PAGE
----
The peculiar priorities of Mayor Ed Lee

by Susan Dyer Reynolds : marinatimes – excerpt

Tents in the Mission photo by zrants

According to recent data compiled by American City Business Journals, San Francisco Mayor Ed Lee is the highest paid mayor in America with an annual salary of $289,000. I guess with a $9.6 billion budget, that’s a drop in the proverbial bucket. It’s certainly not merit-based: As San Franciscans grow angrier about the condition of their once fair city, Lee’s approval number has plummeted to the low 40s, with those who “strongly approve” of his performance in single digits.

Perpetually perched atop glorious lists such as “best places to visit,” San Francisco now takes titles like “worst roads in the nation.” A November 2016 study by the National Transportation Research Group found that 71 percent of San Francisco’s roads are in poor condition — that’s worse than any other city with a population of 500,000 or more. Drivers here pay nearly $1,000 on average for auto damage caused by those rough rides. Lee’s answer is of course to add another layer of bureaucracy called “the fix-it team,” with a “fix-it director” (yes, that’s the official title) who reports directly to him. Are you telling me with a budget bigger than the nations of Haiti, Belize, Aruba, Jamaica, Cuba, and the Bahamas combined, bigger than 13 U.S. states, bigger than every U.S. city per capita except Washington, D.C., that we can’t get potholes fixed without creating another six-figure middle management job?(more)

A lot to think about. San Francisco has a lot of priorities lining up for a handout. The public needs to be involved in priority discussions, as there will be cuts coming soon. A hiring freeze would be a good place to start. We don’t need any more six figure staff. We also need to admit which of the experiments on our streets are not working. The figured out that removing trash cans was leading to more trash on the street so they are returning the cans. How much money did we spend on that experiment?

SSI/SSP Assists Low-Income Seniors and People With Disabilities in Every County in California, but Could Face Federal Cuts

calbudgetcenter – excerpt (Includes a chart)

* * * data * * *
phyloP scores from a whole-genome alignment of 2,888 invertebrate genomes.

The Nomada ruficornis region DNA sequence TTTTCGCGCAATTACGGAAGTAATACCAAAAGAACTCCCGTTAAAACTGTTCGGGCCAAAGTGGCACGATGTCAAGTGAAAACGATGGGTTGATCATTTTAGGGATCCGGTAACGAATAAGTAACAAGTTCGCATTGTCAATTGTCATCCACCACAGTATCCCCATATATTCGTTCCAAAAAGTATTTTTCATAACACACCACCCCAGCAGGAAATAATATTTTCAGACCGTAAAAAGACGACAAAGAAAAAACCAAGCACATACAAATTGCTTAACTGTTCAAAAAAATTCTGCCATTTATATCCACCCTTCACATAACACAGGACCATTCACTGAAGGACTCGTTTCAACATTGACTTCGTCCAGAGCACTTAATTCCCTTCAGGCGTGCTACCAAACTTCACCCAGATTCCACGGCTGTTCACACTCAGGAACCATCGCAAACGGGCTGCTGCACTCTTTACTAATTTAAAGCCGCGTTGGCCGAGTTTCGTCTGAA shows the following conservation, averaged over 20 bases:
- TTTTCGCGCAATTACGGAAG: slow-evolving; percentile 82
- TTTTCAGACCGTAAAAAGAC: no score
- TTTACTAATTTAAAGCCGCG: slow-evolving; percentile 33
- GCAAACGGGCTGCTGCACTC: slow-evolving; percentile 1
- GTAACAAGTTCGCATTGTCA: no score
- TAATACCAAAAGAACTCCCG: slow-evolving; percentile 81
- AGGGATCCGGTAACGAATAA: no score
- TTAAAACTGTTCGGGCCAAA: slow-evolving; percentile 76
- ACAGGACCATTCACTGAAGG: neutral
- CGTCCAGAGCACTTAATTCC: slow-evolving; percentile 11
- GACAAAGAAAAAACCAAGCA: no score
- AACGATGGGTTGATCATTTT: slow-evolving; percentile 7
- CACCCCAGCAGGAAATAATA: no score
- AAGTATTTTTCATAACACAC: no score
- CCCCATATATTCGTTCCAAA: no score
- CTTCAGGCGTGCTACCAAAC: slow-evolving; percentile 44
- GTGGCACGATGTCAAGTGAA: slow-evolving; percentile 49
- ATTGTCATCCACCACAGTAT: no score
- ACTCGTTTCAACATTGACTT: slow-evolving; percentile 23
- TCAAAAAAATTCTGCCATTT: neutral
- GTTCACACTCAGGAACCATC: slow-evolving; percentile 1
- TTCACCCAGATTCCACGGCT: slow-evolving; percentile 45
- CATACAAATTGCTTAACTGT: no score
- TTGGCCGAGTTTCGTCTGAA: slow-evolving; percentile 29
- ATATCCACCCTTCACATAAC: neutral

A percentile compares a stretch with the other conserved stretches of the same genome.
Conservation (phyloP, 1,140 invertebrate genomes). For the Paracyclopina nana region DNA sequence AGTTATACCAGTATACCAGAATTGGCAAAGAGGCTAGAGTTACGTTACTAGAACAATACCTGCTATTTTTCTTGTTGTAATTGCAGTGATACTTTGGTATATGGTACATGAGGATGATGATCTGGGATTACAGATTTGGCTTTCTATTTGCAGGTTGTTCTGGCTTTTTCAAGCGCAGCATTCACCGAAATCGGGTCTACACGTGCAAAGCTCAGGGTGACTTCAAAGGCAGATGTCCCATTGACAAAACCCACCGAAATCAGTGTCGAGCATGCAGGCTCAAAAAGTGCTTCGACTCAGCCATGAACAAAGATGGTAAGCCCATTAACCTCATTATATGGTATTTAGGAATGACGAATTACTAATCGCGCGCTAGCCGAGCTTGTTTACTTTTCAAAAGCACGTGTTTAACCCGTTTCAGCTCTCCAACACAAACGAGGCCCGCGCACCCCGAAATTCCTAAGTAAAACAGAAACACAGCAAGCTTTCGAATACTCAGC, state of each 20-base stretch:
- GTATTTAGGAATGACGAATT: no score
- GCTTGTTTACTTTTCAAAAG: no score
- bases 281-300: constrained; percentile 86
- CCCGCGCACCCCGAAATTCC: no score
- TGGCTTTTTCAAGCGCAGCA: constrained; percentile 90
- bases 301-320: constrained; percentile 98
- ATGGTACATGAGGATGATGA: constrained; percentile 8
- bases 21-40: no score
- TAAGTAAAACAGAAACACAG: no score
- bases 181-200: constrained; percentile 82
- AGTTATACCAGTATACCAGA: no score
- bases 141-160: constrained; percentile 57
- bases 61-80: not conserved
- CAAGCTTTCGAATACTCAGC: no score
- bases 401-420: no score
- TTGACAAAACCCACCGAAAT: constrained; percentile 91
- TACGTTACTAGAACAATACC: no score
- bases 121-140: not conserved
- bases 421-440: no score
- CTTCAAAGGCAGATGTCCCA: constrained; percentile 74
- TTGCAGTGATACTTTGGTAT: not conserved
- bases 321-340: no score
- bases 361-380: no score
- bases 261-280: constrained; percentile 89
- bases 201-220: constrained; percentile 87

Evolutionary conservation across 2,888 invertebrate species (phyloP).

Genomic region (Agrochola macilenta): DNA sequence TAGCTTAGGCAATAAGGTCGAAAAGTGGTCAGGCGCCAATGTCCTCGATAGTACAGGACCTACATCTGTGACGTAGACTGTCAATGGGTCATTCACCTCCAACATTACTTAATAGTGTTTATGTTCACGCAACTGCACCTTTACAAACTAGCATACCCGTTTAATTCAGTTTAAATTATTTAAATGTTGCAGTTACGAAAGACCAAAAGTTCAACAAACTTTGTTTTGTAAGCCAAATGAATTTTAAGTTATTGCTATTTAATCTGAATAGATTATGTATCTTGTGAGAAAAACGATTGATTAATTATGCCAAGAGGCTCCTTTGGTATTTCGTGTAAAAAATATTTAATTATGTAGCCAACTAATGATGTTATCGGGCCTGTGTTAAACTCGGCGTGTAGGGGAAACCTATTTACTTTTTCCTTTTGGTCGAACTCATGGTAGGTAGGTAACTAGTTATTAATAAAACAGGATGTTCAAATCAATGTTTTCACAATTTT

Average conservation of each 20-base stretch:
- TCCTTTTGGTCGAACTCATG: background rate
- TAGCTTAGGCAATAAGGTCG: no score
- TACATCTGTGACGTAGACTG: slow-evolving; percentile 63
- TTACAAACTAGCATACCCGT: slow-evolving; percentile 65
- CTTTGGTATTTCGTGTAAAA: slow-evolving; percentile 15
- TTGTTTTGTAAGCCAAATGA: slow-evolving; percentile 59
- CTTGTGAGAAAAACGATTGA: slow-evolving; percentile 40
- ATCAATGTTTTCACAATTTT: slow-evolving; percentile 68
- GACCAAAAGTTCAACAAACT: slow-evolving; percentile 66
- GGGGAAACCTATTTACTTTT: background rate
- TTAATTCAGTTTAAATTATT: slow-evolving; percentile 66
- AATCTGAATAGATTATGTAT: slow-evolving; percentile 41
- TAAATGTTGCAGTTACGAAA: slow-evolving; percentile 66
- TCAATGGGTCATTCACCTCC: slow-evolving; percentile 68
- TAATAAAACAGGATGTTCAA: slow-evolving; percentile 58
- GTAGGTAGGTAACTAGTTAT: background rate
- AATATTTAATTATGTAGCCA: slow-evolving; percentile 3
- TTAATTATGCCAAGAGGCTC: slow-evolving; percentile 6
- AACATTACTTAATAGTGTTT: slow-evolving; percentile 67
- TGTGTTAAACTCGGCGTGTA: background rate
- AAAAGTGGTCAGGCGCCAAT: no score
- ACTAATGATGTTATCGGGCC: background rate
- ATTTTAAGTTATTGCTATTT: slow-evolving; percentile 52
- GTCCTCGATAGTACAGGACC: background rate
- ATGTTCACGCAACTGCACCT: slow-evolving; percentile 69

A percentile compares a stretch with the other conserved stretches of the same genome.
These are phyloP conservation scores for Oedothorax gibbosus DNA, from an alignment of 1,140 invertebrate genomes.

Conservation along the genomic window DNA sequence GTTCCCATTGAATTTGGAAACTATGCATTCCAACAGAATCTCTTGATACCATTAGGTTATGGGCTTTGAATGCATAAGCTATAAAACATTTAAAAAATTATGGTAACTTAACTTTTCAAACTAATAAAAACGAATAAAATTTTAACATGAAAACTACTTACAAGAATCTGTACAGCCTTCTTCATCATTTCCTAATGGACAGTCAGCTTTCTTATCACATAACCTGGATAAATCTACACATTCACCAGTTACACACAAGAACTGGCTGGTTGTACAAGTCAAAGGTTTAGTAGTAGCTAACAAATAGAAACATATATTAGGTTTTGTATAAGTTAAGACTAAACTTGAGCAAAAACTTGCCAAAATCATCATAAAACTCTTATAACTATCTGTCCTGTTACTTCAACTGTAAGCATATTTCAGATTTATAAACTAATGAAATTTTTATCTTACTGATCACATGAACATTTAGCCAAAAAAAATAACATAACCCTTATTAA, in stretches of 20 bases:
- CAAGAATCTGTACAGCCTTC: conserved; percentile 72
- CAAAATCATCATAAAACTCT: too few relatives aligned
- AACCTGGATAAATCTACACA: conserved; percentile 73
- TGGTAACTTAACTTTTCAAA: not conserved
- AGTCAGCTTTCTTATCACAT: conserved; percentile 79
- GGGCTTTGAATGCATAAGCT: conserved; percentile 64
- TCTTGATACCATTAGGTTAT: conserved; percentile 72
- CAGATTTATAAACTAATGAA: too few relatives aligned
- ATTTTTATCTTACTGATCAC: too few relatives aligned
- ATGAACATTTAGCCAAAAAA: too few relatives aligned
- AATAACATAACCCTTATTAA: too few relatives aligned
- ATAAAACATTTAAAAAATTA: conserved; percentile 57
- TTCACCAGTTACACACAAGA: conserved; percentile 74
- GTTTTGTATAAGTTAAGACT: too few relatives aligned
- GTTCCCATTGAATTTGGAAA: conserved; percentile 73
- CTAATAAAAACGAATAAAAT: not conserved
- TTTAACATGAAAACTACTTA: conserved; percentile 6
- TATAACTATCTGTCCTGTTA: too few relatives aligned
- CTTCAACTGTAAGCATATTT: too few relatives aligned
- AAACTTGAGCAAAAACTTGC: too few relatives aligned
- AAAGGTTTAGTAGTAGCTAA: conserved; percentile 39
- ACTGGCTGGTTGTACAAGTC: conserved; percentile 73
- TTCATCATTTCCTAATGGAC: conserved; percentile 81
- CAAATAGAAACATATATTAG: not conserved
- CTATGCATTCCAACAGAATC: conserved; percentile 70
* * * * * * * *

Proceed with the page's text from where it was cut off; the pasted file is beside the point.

Supplemental Security Income (SSI) provides federally funded cash assistance to help low-income seniors and people with disabilities pay for housing, food, and other necessities. The maximum monthly SSI grant for most recipients in California is currently $735 per month — less than 75% of the federal poverty line for an individual. Also, California funds a State Supplementary Payment (SSP), which provides up to an additional $160.72 per month for most recipients. Yet, the combined maximum SSI/SSP grant for an individual — $895.72 per month — is still equal to only about 90% of the poverty line. Total funding for SSI/SSP will reach nearly $10 billion in 2016-17, with the federal government providing $7.2 billion and the state, $2.5 billion. Of the 10 California counties with the highest shares of residents enrolled in SSI/SSP, most — including the top three of Del Norte (7.3%), Lake (6.0%), and Siskiyou (5.9%) — are in rural areas. The efforts of Republican leaders in Washington to scale back federal support for the safety net could include reductions to SSI. Any such cuts would be a further blow to SSI/SSP recipients who already struggle with California’s high cost of living… (more)

You can view the PDF version of this Fact Sheet based on most recent 2015 data found on the California Budget and Policy Center web site

San Francisco figures:

SSI recipients under 18:                             5,880
SSI recipients 18:-64:                                 15,913
SSI recipients 64 and over:                        27,533
Total SSI recipients:                                    44,181
Share of population:                                    5.1%
Estimated SSI payment 2016-2017:        $337,290,00